NEW YORK, N.Y.—A State Supreme Court judge extended an injunction Jan. 17 against the state’s congestion-pricing surcharge on taxis and for-hire vehicles, preventing it from going into effect for another two weeks.
The state legislature enacted the surcharge, a $2.50 fee on every yellow-cab trip below 96th Street in Manhattan, $2.75 on green cabs and one-person trips in app-based cabs, and 75 cents on group app-based trips, last year, with the revenue earmarked for the Metropolitan Transportation Authority. It was supposed to go into effect Jan. 1, but a lawsuit by the NYC Taxi Medallion Owner Driver Association won an injunction holding it off.
Judge Lynn Kotler extended the injunction until another hearing Jan. 31.
“Every extra hour and day gives us one more breath. We are relieved by the extension!” the New York Taxi Workers Alliance posted on Twitter. Drivers have dubbed the fee the “suicide surcharge,” referring to the eight financially stressed drivers who have killed themselves in the past 15 months.
They say the surcharge, which will raise the minimum yellow-cab fare from $3.30 to $5.80, will slash their already shrinking incomes by raising fares significantly, discouraging customers without giving them anything in return. “Passengers won’t want to get in the cab when it’s $5.80 to press the meter,” driver Michael Wong told LaborPress at a protest against the fees in December. “It’s going to come out of our tips.”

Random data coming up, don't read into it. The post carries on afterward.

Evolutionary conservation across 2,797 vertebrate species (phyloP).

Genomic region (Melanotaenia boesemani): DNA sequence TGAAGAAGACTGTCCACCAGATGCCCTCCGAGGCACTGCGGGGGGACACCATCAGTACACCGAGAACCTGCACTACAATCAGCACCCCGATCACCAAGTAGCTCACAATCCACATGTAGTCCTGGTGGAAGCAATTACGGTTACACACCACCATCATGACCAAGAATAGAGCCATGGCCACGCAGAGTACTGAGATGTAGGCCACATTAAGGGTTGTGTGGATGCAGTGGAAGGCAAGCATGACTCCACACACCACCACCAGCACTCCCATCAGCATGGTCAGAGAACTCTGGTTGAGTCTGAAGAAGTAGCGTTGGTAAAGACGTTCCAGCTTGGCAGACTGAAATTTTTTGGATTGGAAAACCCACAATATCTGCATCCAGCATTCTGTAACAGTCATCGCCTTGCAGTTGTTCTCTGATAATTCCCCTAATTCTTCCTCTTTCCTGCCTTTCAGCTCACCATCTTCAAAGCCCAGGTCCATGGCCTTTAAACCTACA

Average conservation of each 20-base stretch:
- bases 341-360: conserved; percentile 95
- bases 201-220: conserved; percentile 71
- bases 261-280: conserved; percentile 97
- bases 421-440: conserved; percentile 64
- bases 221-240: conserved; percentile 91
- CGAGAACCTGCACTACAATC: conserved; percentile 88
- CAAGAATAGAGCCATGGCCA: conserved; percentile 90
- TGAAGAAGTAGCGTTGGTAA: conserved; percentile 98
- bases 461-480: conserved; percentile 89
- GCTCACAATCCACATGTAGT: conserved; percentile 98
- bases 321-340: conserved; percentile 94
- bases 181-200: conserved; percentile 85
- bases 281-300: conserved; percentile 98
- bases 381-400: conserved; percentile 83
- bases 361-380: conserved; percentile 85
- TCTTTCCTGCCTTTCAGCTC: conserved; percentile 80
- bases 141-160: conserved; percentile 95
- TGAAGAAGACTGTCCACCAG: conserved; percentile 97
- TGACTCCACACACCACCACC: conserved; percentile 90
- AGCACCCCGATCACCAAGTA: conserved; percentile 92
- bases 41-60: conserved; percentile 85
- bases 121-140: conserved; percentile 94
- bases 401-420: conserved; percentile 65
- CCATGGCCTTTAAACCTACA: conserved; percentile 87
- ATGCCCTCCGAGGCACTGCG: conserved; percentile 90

“We feel the surcharge will push the industry over the edge into oblivion,” Carolyn Protz of the NYC Taxi Medallion Owner Driver Association told WCBS-TV. She blamed increased traffic on the 80,000 for-hire vehicles added since app-based services such as Uber and Lyft were allowed in the city in 2012—competition that has greatly reduced drivers’ incomes and decimated the value of medallions.
“There’s work for around 50 to 60,000 vehicles,” she told WCBS. “Not 130,000 vehicles.”
Uber and Lyft drivers also oppose the surcharge. “We are thrilled the judge extended the restraining order on Albany’s sham congestion tax and that it will continue to be on hold at least through the end of the month,” Moira Muntz of the Independent Drivers Guild, which represents app-based drivers, said in a statement. “It is unfair to single out FHVs for yet another tax, while the wealthiest in private cars and construction and commercial vehicles that block full lanes of traffic are exempt.”
A spokesperson for Gov. Andrew Cuomo said the state would “vigorously defend” the surcharge,” saying it would “generate hundreds of millions of dollars to improve the subway.” Mayor Bill de Blasio’s office also endorsed the fees, saying it would reduce congestion.